Grape harvest season may be well and truly over, but the shorter days and cooler nights of November could only mean one thing – olives on the French Riviera. The harvest season officially kicked off on October 27th, 2015.
When we think of olives, especially olive oil, our minds tend to drift toward our Italian neighbours, but there is a thriving culture for this small oval fruit here on the Côte d’Azur. Many olive groves of the region are found next to the grapevines of our local vineyards and it’s at this time in autumn that they boast ripe fruit, ready to be plucked from trees and made into oil, tapenade, or eaten simply au naturel (after a bit of time resting in brine, of course!).
The Alpes-Maritimes is home to the Cailletier variety of olive, better known across the border as Taggiasca – for the pretty village of Taggia just next to San Remo. Yet here in the 06, the variety flourishes, not just in unison with vines but also independently. I was surprised to learn just how much artisanal olive production exists in our department.
The Cailletier is recognised for being mild and fruity, producing an olive oil that offers almond and artichoke aromas. It’s a tasty seasoning for your salads, especially a salade niçoise. Tapenade is another typical food of Nice made with olives, anchovies, salt and olive oil. Without the fishy ingredient, the same dish is known simply as pâte d’olive (olive paste).
In the hills behind Nice, the Bellet vineyards at Domaine de la Source is one of France’s smallest. Here, you can taste olive oil, tapenade and sweet or savoury olive paste from organic olive trees on the estate alongside their wines during a visit. Domaine Saint-Jean, Domaine de Toasc, Domaine de Vinceline and Clos Saint-Vincent produce and sell an olive oil as well.
Just as the wine from Nice has its own appellation (AOC Bellet), the olives of Nice and surrounds fall under the AOP Olive de Nice and AOP Huile d’Olive de Nice. This appellation covers the majority of the Alpes-Maritimes, extending from the Grasse hinterlands down to the coast in Menton. The olive oil from this appellation is very highly regarded and demand completely outstrips supply.
Other vineyards that boast olive groves in the region, include the Abbaye de Lérins on the Île Saint Honorat off Cannes, Domaine Saint Joseph in Tourettes-sur-Loup and the Vignoble de Hautes Collines de la Côte d’Azur in Saint-Jeannet. The latter lays claim to what must be the oldest olive tree in the region at (apparently) 2000 years old. Still bearing an impressive amount of fruit each year, the owner claims the tree in question dates back to the Roman era.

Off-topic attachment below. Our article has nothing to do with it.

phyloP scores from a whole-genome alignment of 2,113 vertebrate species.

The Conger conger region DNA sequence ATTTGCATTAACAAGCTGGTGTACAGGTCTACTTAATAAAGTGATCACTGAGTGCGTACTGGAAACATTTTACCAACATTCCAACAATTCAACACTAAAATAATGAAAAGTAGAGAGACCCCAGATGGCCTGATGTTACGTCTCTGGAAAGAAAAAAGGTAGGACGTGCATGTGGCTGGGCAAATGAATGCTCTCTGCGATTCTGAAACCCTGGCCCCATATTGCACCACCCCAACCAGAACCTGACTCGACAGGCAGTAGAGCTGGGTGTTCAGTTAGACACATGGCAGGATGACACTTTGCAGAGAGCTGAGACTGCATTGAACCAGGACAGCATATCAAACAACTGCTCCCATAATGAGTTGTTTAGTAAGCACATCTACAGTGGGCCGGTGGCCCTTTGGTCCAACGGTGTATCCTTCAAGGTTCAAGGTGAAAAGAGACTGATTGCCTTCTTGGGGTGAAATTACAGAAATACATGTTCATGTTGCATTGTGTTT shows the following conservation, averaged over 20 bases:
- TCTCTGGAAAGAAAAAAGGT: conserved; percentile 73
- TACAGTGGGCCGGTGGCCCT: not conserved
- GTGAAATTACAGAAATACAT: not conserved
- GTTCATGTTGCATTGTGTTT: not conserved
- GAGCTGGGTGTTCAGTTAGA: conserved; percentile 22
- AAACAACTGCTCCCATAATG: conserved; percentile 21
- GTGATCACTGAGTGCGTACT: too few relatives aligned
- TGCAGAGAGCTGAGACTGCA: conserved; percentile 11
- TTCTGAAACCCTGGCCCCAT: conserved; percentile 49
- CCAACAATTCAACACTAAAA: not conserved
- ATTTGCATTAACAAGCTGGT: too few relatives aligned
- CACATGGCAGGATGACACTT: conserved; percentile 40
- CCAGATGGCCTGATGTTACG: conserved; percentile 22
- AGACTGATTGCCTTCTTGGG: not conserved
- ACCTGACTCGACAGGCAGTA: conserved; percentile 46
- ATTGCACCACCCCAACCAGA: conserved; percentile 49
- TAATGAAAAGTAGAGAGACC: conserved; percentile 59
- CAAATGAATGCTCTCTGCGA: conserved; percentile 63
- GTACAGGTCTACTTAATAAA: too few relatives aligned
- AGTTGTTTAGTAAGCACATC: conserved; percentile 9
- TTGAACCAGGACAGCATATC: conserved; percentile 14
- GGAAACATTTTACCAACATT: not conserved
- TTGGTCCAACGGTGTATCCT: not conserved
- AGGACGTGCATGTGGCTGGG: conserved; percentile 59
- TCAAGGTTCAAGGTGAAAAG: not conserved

The local olive industry, exclusive of vineyards, is thriving: over 300,000 olive trees are declared within the department.
The very useful Routes des Oliviers des Alpes-Maritimes from the Syndicat Interprofessionel de l’Olive de Nice outlines six suggested olive routes. Centred around Grasse, the villages to the east and west of the Var valley, in the hills behind Nice and the route from La Turbie to Sospel, this map highlights the array of artisanal producers in corners of this region least expected.
Many of the local producers sell their wares at produce markets; however, if you can head out into the countryside a world of olive mills, olive groves and gourmet treats await.
Here are a few suggestions:
The Moulin d’Opio, circa 19th century, proposes a guided tour of both the traditional and modern mill, as well as a tasting of their produce.
In Grasse, Huilerie Sainte Anne dates back to 1706 and offers tastings and a tour of their picturesque site and authentic mill.
Across in Colomars, the Oliveraie de la Sirole may only have started in 1992, but their restaurant, L’Oliveraie, is a local institution and offers traditional cuisine, using their homemade olive products.
A small exhibition devoted to olive cultivation and olive oil fabrication can be visited alongside the olive mill in the pretty town of Contes, just behind Nice.
If you are looking for a complete olive immersion, Maison Saint Joseph in Sospel is a bed and breakfast surrounded by olive groves, so you can taste and stay. Be sure to phone ahead.
For more on Nice olives, see www.olivedenice-aop.com
Chrissie McClatchie is an Australian wine specialist who has been living in Nice for the past seven years. Follow her travels at www.rivieragrapevine.com or on Twitter@RivieraGrape